Due diligence literally means the care that a reasonable people would take to prevent any harm or injury to other person or property. A company or a person investing in any business venture must do due diligence before investing his money. Like we should think before we speak. And when it is matter of investment, it is said that, shall perform due diligence before investing in any business venture. Due diligence is kind of doing your homework before you invest your money. It is common sense that any person or entity investing its money would look around and observe the factors that would affect the investment. Due diligence means extensive research of those factors affecting the investment. If a person is trying to start a business venture, due diligence would mean to look into market, how the location would affect the business etc. and if a company is trying to buy a company is trying to buy another company, due diligence would be different and the factors that would be observed then are different. Some areas that would require due diligence are
• Administrative due diligence – means scrutinizing the administrative item of any company like occupancy, facilities, workstations etc. This aspect of administrative due diligence covers the idea to verify facilities occupied or owned by the seller and determine the operational costs and whether captured in the financials or not. Administrative due diligence gives a picture to the company investing of the operational cost it would incur if it goes forth to pursue expansion of the target company.
• Financial due diligence – It is the most valuable due diligence a company depends on. It is pivotal part of due diligence that seeks to confirm that the financials showcased in the CIM (Confidentiality Information Memorandum) are accurate or not. Financial due diligence is done to provide a brief understanding of the company’s financial, that include but are not restricted to, audited financial statement of the past three years, all of the companies projections and the basis of such projections, recent audited financial statement and the comparable statements of the last year, capital expenditure plans, debtors and creditors, schedule of inventory etc. Aspects of financial due diligence includes fixed and variable cost analysis, analysis of major customer accounts and profit margins and examination of internal control procedures. Financial due diligence also helps in examination of sales pipeline in order to create better/more accurate projections and company’s order book. A company doing due diligence might have a separate section of financial analysis focused on the target company’s short and long term debt, applicable interests rates, ability of a company to service its outstanding debt and its ability to secure more financing, also an overall evaluation and examination of a company’s capital structure.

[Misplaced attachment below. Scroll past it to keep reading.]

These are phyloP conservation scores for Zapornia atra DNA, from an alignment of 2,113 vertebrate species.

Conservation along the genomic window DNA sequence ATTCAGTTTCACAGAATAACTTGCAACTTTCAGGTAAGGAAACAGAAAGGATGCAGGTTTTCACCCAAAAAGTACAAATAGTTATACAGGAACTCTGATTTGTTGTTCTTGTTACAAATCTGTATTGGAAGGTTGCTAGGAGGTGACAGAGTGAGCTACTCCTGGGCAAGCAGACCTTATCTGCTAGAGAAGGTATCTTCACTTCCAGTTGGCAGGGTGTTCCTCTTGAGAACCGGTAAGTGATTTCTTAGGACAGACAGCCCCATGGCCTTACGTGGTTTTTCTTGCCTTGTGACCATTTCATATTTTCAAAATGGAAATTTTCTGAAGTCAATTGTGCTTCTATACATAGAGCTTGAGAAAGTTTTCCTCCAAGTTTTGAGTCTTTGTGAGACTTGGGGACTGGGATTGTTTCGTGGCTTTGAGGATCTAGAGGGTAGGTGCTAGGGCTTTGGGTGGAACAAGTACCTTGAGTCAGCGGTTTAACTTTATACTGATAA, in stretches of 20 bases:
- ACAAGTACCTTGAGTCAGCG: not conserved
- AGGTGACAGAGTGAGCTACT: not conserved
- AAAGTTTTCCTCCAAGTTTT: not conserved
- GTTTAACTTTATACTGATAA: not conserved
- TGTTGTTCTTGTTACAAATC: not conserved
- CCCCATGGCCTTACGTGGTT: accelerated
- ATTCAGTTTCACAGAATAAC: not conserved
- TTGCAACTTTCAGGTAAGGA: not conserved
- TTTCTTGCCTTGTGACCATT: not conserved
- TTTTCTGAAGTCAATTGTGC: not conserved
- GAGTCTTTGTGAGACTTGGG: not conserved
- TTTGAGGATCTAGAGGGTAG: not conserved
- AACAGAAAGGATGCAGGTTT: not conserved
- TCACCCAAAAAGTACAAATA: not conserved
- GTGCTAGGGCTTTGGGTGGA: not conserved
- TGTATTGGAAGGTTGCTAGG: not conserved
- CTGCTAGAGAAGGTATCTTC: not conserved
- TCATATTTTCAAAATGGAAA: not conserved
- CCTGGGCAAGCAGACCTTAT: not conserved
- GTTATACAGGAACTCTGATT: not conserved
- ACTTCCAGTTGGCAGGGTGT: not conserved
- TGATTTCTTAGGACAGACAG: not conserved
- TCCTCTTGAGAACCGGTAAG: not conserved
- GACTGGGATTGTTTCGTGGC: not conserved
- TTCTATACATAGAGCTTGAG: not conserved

• Due diligence of assets – Another due diligence that is kind of a necessity for a company to conduct is asset due diligence. Assets due diligence reports include a detailed schedule of fixed assets and their locations, a detailed list of sales and purchases of major capital equipment of the past three to five years, mortgages, real estate deeds, title policies and use permits.
• Human Resources due diligence – Due diligence of human resources ought to be an extensive one. It would include analysis of
1. Total employees – including current positions, employees serving notice period, due for retirement and vacancies.
2. Current salaries, bonuses paid by the company in the past three years and years of service.
3. HR policies regarding sick eaves, annual leaves and other leaves and other policies.
4. Employment contracts, disclosures, non-solicitation and non-competition agreements of the company with its employees.
5. Employee’s problems like harassment, discrimination, wrongful termination and pending legal cases with former and current employees.
6. Detailed description of policies of health benefits and welfare insurance policies or self-funded arrangements.
7. Financial impact of current labour disputes, pending grievance procedures or arbitration.
8. Schedule of grants and ESOPs.